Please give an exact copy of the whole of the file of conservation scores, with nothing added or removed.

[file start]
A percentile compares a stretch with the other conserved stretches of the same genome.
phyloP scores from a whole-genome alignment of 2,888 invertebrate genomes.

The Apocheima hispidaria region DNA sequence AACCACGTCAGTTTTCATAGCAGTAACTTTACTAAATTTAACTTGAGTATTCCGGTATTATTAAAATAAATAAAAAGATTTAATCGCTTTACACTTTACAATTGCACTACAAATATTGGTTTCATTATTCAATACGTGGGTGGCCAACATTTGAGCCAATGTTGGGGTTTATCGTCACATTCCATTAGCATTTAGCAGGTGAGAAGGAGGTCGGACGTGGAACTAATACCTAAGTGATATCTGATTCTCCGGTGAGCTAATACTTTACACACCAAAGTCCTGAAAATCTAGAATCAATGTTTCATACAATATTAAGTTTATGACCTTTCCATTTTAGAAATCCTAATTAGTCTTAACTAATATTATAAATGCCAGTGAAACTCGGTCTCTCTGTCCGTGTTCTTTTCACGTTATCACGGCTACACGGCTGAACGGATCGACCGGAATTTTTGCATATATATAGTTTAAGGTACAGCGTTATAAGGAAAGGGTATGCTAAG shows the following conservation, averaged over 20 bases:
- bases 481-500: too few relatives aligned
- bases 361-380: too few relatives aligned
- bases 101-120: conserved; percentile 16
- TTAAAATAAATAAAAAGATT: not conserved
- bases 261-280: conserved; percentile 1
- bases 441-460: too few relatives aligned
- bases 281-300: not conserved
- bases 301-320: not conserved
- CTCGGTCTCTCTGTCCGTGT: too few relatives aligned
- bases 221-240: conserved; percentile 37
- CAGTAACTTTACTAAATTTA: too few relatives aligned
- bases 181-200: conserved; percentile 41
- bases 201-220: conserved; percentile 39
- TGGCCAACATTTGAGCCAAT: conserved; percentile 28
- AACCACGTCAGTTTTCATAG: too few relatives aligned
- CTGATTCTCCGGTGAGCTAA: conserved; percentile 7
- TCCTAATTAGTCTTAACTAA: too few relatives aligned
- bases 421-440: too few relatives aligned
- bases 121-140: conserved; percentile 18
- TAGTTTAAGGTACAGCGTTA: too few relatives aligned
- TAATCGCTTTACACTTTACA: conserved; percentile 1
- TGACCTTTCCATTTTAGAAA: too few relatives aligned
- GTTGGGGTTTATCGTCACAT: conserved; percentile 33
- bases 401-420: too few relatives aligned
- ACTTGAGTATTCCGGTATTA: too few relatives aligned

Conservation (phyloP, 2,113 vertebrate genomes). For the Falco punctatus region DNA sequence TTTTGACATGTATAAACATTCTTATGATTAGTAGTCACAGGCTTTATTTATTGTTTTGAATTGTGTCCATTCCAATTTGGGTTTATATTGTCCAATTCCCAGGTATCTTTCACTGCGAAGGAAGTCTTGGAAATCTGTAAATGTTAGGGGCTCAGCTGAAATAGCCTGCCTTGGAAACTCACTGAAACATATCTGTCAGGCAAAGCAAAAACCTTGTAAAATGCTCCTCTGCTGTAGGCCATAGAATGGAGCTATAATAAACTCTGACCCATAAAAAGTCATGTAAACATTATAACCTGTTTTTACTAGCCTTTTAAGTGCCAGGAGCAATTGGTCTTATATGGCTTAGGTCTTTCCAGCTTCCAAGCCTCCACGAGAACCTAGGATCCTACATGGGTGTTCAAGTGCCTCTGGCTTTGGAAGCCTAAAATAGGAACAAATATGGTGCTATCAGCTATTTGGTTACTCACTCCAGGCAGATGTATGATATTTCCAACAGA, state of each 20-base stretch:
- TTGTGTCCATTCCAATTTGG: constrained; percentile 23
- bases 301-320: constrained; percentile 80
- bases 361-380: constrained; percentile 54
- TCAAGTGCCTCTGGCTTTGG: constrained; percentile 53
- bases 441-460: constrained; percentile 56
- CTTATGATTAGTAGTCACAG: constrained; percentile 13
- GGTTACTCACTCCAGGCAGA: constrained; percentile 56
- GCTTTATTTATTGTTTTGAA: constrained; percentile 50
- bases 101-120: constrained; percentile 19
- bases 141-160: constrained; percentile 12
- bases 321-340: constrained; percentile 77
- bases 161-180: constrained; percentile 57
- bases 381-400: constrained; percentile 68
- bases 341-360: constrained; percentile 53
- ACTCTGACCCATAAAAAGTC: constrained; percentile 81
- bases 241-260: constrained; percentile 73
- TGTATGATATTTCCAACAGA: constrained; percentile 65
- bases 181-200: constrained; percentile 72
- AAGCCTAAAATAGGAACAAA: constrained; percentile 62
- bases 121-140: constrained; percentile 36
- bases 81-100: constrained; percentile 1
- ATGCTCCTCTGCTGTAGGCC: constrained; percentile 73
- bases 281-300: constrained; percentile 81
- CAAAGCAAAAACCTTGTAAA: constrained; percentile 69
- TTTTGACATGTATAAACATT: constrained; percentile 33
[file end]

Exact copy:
A percentile compares a stretch with the other conserved stretches of the same genome.
phyloP scores from a whole-genome alignment of 2,888 invertebrate genomes.

The Apocheima hispidaria region DNA sequence AACCACGTCAGTTTTCATAGCAGTAACTTTACTAAATTTAACTTGAGTATTCCGGTATTATTAAAATAAATAAAAAGATTTAATCGCTTTACACTTTACAATTGCACTACAAATATTGGTTTCATTATTCAATACGTGGGTGGCCAACATTTGAGCCAATGTTGGGGTTTATCGTCACATTCCATTAGCATTTAGCAGGTGAGAAGGAGGTCGGACGTGGAACTAATACCTAAGTGATATCTGATTCTCCGGTGAGCTAATACTTTACACACCAAAGTCCTGAAAATCTAGAATCAATGTTTCATACAATATTAAGTTTATGACCTTTCCATTTTAGAAATCCTAATTAGTCTTAACTAATATTATAAATGCCAGTGAAACTCGGTCTCTCTGTCCGTGTTCTTTTCACGTTATCACGGCTACACGGCTGAACGGATCGACCGGAATTTTTGCATATATATAGTTTAAGGTACAGCGTTATAAGGAAAGGGTATGCTAAG shows the following conservation, averaged over 20 bases:
- bases 481-500: too few relatives aligned
- bases 361-380: too few relatives aligned
- bases 101-120: conserved; percentile 16
- TTAAAATAAATAAAAAGATT: not conserved
- bases 261-280: conserved; percentile 1
- bases 441-460: too few relatives aligned
- bases 281-300: not conserved
- bases 301-320: not conserved
- CTCGGTCTCTCTGTCCGTGT: too few relatives aligned
- bases 221-240: conserved; percentile 37
- CAGTAACTTTACTAAATTTA: too few relatives aligned
- bases 181-200: conserved; percentile 41
- bases 201-220: conserved; percentile 39
- TGGCCAACATTTGAGCCAAT: conserved; percentile 28
- AACCACGTCAGTTTTCATAG: too few relatives aligned
- CTGATTCTCCGGTGAGCTAA: conserved; percentile 7
- TCCTAATTAGTCTTAACTAA: too few relatives aligned
- bases 421-440: too few relatives aligned
- bases 121-140: conserved; percentile 18
- TAGTTTAAGGTACAGCGTTA: too few relatives aligned
- TAATCGCTTTACACTTTACA: conserved; percentile 1
- TGACCTTTCCATTTTAGAAA: too few relatives aligned
- GTTGGGGTTTATCGTCACAT: conserved; percentile 33
- bases 401-420: too few relatives aligned
- ACTTGAGTATTCCGGTATTA: too few relatives aligned

Conservation (phyloP, 2,113 vertebrate genomes). For the Falco punctatus region DNA sequence TTTTGACATGTATAAACATTCTTATGATTAGTAGTCACAGGCTTTATTTATTGTTTTGAATTGTGTCCATTCCAATTTGGGTTTATATTGTCCAATTCCCAGGTATCTTTCACTGCGAAGGAAGTCTTGGAAATCTGTAAATGTTAGGGGCTCAGCTGAAATAGCCTGCCTTGGAAACTCACTGAAACATATCTGTCAGGCAAAGCAAAAACCTTGTAAAATGCTCCTCTGCTGTAGGCCATAGAATGGAGCTATAATAAACTCTGACCCATAAAAAGTCATGTAAACATTATAACCTGTTTTTACTAGCCTTTTAAGTGCCAGGAGCAATTGGTCTTATATGGCTTAGGTCTTTCCAGCTTCCAAGCCTCCACGAGAACCTAGGATCCTACATGGGTGTTCAAGTGCCTCTGGCTTTGGAAGCCTAAAATAGGAACAAATATGGTGCTATCAGCTATTTGGTTACTCACTCCAGGCAGATGTATGATATTTCCAACAGA, state of each 20-base stretch:
- TTGTGTCCATTCCAATTTGG: constrained; percentile 23
- bases 301-320: constrained; percentile 80
- bases 361-380: constrained; percentile 54
- TCAAGTGCCTCTGGCTTTGG: constrained; percentile 53
- bases 441-460: constrained; percentile 56
- CTTATGATTAGTAGTCACAG: constrained; percentile 13
- GGTTACTCACTCCAGGCAGA: constrained; percentile 56
- GCTTTATTTATTGTTTTGAA: constrained; percentile 50
- bases 101-120: constrained; percentile 19
- bases 141-160: constrained; percentile 12
- bases 321-340: constrained; percentile 77
- bases 161-180: constrained; percentile 57
- bases 381-400: constrained; percentile 68
- bases 341-360: constrained; percentile 53
- ACTCTGACCCATAAAAAGTC: constrained; percentile 81
- bases 241-260: constrained; percentile 73
- TGTATGATATTTCCAACAGA: constrained; percentile 65
- bases 181-200: constrained; percentile 72
- AAGCCTAAAATAGGAACAAA: constrained; percentile 62
- bases 121-140: constrained; percentile 36
- bases 81-100: constrained; percentile 1
- ATGCTCCTCTGCTGTAGGCC: constrained; percentile 73
- bases 281-300: constrained; percentile 81
- CAAAGCAAAAACCTTGTAAA: constrained; percentile 69
- TTTTGACATGTATAAACATT: constrained; percentile 33